You can be pro-union or anti-union in college sports.
You can advocate for paying the players or rail against paying the players.
You can cheer for Ed O’Bannon in his lawsuit vs. the NCAA or hope it ultimately fails.
But everyone should be on the same side of this issue: college athletes need to be actual students who are making progress toward graduation. If there is no academic foundation behind college sports, then the entire enterprise should be separated from higher education once and for all. And since no fans really want to see that happen, they should expect their schools to motivate, inspire and sometimes even demand athletes to succeed academically.
Which is why Wednesday is an unequivocally shameful day for Oklahoma State.
The latest NCAA Academic Progress Rate scores were released, and the Cowboys football program was short of the necessary 930 average score over four years. They were barely short, a fraction of a point. As if that matters when attempting to reach the modest benchmark of a 50 percent success rate in terms of being on track to graduate.
If such a pedestrian standard can't be reached, the school isn’t doing its job.
NCAA sanctions called for a four-hour reduction in practice time per week during the 2014 season, in order for the football players to devote more time to academics. The school appealed that finding and had the penalty downsized to a two-hour reduction per week, according to the Tulsa World, because the football program's APR scores are trending upward during the two most recent years of reporting (2011-12 and 2012-13).
To satisfy the penalty, USA Today reported that Oklahoma State likely will cancel its customary brief Sunday workouts. That may not be a significant loss for the Cowboys, but no football coach likes to give away practice time. They consider every minute of in-season preparation to be as vital as oxygen itself.
In an NCAA penalty structure that so often seems to miss the mark, practice reductions hit home. They are proper and meaningful sanctions for academic failings, because those two hours (at least in theory) can be directly transferred from sport to studying. We hear endless tales of the time demands on college athletes – so if they’re failing to handle those demands, reduce them in order to enhance the greater mission.
There are many Division I schools that were penalized by the NCAA on Wednesday, including the usual array of underfunded, low-DI, Historically Black Colleges and Universities. Seventeen football and men’s basketball programs were given a one-year postseason ban, including FBS football programs UNLV and Idaho and FBS basketball program San Jose State.
Those penalties are more severe than what Oklahoma State incurred. But no school should feel more embarrassed than OSU. It’s not as bad as Connecticut men’s basketball being banned from the 2013 NCAA tournament – which should indelibly taint Jim Calhoun's legacy – but it's the most inexcusable result among the 2014 data.
With an athletic budget that Sports Business Daily identified in 2011 as one of fastest growing in the nation, Oklahoma State has all the resources. It has a billionaire benefactor in T. Boone Pickens, who has basically funded his own athletic fiefdom. Success on the field has grown at a corresponding rate, with eight straight winning seasons and six straight years above .500 in Big 12 play.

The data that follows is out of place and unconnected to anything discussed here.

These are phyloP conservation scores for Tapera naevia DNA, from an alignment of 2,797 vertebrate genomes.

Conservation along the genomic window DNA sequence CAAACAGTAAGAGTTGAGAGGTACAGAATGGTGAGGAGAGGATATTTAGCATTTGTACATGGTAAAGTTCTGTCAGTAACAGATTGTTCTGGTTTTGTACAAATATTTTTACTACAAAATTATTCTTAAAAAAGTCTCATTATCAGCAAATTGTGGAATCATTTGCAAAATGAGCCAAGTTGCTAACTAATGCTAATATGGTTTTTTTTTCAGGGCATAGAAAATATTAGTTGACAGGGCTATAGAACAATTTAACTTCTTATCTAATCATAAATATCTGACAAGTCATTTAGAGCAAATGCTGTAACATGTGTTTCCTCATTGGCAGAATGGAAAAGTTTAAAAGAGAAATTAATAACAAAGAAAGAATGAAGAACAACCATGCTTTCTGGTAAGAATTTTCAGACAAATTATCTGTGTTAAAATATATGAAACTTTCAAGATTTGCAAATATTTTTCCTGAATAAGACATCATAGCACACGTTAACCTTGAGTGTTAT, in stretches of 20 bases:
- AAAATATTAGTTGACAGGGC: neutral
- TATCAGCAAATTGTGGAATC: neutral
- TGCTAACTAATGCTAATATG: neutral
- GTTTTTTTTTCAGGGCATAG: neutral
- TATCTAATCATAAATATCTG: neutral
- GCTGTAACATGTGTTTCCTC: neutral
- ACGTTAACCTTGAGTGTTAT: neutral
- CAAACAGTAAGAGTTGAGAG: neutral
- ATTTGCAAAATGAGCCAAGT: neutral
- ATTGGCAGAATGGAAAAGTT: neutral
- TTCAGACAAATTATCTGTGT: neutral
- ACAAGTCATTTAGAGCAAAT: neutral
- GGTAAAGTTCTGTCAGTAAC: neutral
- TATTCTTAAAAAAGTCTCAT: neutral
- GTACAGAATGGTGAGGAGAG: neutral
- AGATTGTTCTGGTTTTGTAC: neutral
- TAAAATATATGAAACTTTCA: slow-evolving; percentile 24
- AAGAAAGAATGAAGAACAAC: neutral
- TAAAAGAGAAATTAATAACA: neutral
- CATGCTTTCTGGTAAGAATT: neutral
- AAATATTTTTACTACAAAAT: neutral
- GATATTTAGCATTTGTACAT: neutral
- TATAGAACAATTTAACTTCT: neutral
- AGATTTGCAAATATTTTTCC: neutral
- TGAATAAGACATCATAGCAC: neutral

And there has been no coaching turnover in recent years, which is often cited as a reason for high turnover and poor academic performance. Mike Gundy is heading into his 10th year as the boss in Stillwater.
So there is no justifiable rationale for academically underachieving to the extent that the program is sanctioned. Either Oklahoma State has recruited students who cannot succeed at a school not exactly renowned for academic rigor, or it has permitted an academically indifferent culture to thrive.
On an APR teleconference Wednesday, I asked NCAA president Mark Emmert if, in general, there is any good excuse for a school from a "power conference" to be sanctioned for academic underperformance. I didn't mention any school by name.
"That’s the appropriate question," Emmert said. "… There really isn’t a good excuse."
Walter Harrison, president of the University of Hartford and chair of the NCAA Committee on Academic Performance, echoed Emmert’s sentiments.
"The more resources you have," Harrison said, "the more you should be able to devote to your people to succeed."
Oklahoma State put out a release Wednesday that quoted athletic director Mike Holder saying, "We are taking steps to ensure that our APR numbers improve moving forward. We are accountable for what we do and ultimately, we are here to serve our student-athletes and do our best to keep them on track to be lifelong contributors to society."
There was no quote from Gundy, who has grown increasingly imperious as his tenure has lengthened and win-loss record has improved.
Hopefully the school will respond with a more honest introspection than the last time it came under national scrutiny. When Sports Illustrated published a multi-part series last September on a panoply of problems in Oklahoma State football – academic shenanigans, paying players, drugs, etc. – the response was to circle the wagons and attack the messenger more than anything else. While there were elements in SI’s series that deserved to be questioned, the school appeared largely uninterested in addressing the substance of the reporting.
Defensive denial isn’t the recommended approach here. Oklahoma State should wear its shame, and do something about it.
In the ceaseless debate over college sports’ soul, there is no gray area when it comes to academics. Either schools are doing the right thing and helping athletes move toward graduation, or they are failing them.